How psoriasis develops?
Psoriasis is a skin disease that causes itchy, red, scaly patches, especially on the knees, elbows, trunk, and scalp.la psoriasis es contagiosa
Psoriasis is a common and long-term (chronic) disease with no cure. You tend to have cycles, with flare-ups that last for weeks or months and then slow down or even go into remission. There are treatments to help control these symptoms. In addition, you can incorporate lifestyle habits and coping strategies that will help you cope better with psoriasis. but la psoriasis es contagiosa.
The signs and symptoms of psoriasis can vary from person to person. The following are common signs and symptoms:
- Reddish patches of skin covered in thick, silvery scales.
- Small scaly spots (commonly seen in children)
- Dry, cracked skin that may bleed or itch
- Itching, burning, or irritation
- Thickened, pitted, or ridged nails
- Swollen and stiff joints
- Psoriasis patches can range from a few dandruff-like scaly spots to major rashes that span large areas. The most commonly affected areas are the lower back, elbows, knees, legs, soles of the feet, scalp, face, and palms of the hands.
- Most types of psoriasis have cycles, with flare-ups that last for weeks or months and then slow down or even go into remission.
There are several types of psoriasis, among others:
Plaque psoriasis: Plaque psoriasis is the most common form and produces dry, raised, red patches on the skin (lesions) covered with silver scales. Plaques may itch or be tender, and there may be few or many. They usually appear on the elbows, knees, lower back, and scalp.
Nail psoriasis: Nail Psoriasis can affect fingernails and toenails, causing pitting, abnormal growth, and color changes. Psoriatic nails can loosen and separate from the nail bed (onycholysis). Severe cases can cause nails to chip.
Droplet psoriasis: This type mainly affects children and young adults. Generally, it is triggered by a bacterial infection, such as strep throat. It is marked by small, drop-shaped, scaly lesions on the trunk, arms, or legs.
Inverse psoriasis. This mainly affects the skin folds of the groin, buttocks, and breasts. Inverse psoriasis causes soft patches of red skin that are made worse by friction and sweating. Fungal infections can trigger this type of psoriasis.
Pustular psoriasis. This rare form of psoriasis causes clearly defined, pus-filled lesions that occur in generalized patches (generalized pustular psoriasis) or smaller areas on the palms of the hands or soles of the feet.
Erythrodermic psoriasis. Erythrodermic psoriasis, the less common type, can encompass the entire body with a red, scaly rash, which can cause severe itching or burning.
Psoriasis arthritis. Psoriatic arthritis causes inflammation and pain in the joints, typical of arthritis. Sometimes joint symptoms are the first or only symptom or sign of psoriasis. And sometimes only nail changes are seen. Symptoms range from mild to severe, and psoriatic arthritis can affect any joint. It can cause progressive joint damage and stiffness which, in the most severe cases, can lead to permanent joint damage.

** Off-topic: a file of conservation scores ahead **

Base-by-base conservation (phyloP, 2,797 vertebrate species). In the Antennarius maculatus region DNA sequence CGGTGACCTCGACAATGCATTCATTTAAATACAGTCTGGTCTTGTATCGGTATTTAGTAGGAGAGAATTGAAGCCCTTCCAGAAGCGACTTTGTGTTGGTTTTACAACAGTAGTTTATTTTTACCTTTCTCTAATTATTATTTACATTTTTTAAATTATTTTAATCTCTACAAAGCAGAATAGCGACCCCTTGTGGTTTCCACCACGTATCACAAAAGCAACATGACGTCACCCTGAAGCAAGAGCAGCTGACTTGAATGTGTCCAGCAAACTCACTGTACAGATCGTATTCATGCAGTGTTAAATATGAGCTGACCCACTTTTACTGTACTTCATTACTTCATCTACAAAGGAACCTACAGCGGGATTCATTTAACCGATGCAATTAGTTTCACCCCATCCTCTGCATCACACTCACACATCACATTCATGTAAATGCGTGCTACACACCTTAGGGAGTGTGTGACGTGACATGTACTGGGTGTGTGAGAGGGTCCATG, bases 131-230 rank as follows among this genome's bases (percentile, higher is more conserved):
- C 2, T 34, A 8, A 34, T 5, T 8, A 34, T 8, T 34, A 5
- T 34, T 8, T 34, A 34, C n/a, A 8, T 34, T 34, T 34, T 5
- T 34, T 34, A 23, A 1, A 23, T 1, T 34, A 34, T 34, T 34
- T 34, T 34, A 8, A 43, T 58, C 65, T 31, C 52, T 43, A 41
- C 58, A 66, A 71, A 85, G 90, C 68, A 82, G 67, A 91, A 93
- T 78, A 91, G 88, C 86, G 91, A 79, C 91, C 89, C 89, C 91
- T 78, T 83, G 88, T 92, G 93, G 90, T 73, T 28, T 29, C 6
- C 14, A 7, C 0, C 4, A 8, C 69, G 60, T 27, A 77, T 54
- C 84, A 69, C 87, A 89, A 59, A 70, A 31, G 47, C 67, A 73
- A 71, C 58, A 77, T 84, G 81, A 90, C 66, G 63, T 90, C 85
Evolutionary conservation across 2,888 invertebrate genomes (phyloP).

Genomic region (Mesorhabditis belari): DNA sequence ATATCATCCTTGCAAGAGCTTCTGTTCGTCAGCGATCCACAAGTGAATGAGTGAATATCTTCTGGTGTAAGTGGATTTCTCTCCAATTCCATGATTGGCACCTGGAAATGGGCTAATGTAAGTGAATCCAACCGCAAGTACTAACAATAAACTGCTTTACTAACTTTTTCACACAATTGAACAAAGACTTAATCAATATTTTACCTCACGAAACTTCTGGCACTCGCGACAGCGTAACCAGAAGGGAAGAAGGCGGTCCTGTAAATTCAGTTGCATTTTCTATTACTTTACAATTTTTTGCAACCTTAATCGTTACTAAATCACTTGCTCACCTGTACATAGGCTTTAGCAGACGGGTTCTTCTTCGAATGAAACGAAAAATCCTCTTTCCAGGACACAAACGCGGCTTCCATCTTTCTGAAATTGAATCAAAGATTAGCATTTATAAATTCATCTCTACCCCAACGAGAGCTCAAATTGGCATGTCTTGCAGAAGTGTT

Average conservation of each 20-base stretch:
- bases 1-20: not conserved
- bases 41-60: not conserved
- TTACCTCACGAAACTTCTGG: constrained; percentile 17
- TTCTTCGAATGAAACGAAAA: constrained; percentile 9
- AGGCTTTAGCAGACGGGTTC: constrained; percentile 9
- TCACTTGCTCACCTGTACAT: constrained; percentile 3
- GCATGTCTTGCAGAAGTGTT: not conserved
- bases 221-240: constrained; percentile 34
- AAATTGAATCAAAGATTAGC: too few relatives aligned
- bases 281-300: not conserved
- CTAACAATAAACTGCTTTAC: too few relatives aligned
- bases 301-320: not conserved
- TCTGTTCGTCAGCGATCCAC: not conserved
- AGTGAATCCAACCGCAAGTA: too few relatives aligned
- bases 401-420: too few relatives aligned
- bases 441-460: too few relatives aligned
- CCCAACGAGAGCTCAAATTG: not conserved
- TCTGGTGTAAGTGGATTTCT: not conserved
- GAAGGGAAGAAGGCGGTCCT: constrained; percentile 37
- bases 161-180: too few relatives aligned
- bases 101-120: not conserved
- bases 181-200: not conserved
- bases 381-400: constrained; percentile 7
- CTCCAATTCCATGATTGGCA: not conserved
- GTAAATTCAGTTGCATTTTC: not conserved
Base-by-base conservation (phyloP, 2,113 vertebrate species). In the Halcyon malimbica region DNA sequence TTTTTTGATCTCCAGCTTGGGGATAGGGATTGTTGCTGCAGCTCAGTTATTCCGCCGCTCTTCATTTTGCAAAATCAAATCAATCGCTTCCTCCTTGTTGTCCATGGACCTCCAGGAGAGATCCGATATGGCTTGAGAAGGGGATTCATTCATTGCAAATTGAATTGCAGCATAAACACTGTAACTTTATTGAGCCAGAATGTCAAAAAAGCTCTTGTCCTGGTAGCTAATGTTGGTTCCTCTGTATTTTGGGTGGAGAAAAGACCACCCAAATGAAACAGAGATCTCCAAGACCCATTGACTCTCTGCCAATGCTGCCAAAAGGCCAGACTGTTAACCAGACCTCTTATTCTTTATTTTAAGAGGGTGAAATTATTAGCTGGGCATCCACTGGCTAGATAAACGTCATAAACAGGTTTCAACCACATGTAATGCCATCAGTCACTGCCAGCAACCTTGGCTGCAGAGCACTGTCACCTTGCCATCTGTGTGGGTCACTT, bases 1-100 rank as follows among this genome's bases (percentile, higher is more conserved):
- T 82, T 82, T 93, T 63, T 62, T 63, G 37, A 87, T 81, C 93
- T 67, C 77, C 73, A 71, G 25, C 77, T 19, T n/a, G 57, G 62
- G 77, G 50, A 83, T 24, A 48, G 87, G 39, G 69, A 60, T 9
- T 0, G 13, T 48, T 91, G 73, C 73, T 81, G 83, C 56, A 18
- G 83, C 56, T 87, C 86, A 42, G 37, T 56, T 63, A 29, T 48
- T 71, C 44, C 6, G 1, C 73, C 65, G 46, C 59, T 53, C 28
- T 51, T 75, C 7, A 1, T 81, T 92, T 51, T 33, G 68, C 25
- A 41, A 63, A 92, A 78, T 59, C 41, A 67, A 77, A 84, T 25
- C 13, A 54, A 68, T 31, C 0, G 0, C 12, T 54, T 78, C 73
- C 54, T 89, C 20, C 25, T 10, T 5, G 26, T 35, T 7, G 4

When to see a doctor?
If you suspect that you may have psoriasis, visit your doctor. Also, talk to your doctor if psoriasis:
- It is severe or generalized.
- It causes you discomfort and pain.
- You are concerned about the appearance of your skin.
- Causes joint problems, such as pain, swelling, or the inability to do your daily tasks.
- Does not improve with treatment.
Causes of psoriasis la psoriasis es contagiosa
Psoriasis is believed to be an immune system problem that causes the skin to regenerate at a faster rate than normal. In the most common type of psoriasis, known as plaque psoriasis, this rapid turnover of cells results in red spots and scales.
It is not entirely clear what causes the immune system to malfunction. Researchers believe that both genetics and environmental factors play a role. The condition is not contagious.
Triggers of psoriasis
Many people predisposed to psoriasis can be symptom-free for years until the disease is triggered by some environmental factor. Common triggers for psoriasis include the following:
- Infections, such as strep throat or skin infections
- The weather, especially cold and dryness
- Skin injuries, such as a cut or scrape, an insect bite, or a severe sunburn
- Smoking and exposure to secondhand smoke
- Excessive alcohol consumption
- Certain medications, including lithium, high blood pressure medications, and antimalarial medications
- Rapid withdrawal of oral or systemic corticosteroids.
Anyone can develop psoriasis. About a third of cases begin in the years they are pediatric patients. These factors can increase your risk:
Family background. The condition is inherited. The fact that one of your parents has psoriasis increases your risk of contracting the disease, and if both of your parents have psoriasis, the risk increases even more.
Stress. Since stress can affect your immune system, elevated levels of stress can increase your risk of developing psoriasis.
Smoking tobacco not only increases your risk of psoriasis, but it can also increase the severity of the disease. Smoking can also interfere with the initial development of the disease.
If you have psoriasis, you are at higher risk of developing other conditions, including the following:
- Psoriatic arthritis, which causes pain, stiffness, and swelling in and near the joints
- Eye conditions, such as conjunctivitis, blepharitis, and uveitis
- Type 2 diabetes
- High blood pressure
- Cardiovascular diseases
- Other autoimmune diseases, such as celiac disease, sclerosis, and inflammatory bowel disease called Crohn’s disease
- Mental health conditions, such as low self-esteem and depression.
Psoriasis is contagious(la psoriasis es contagiosa) | All you need to know | Video
Video By: Alila Medical Media
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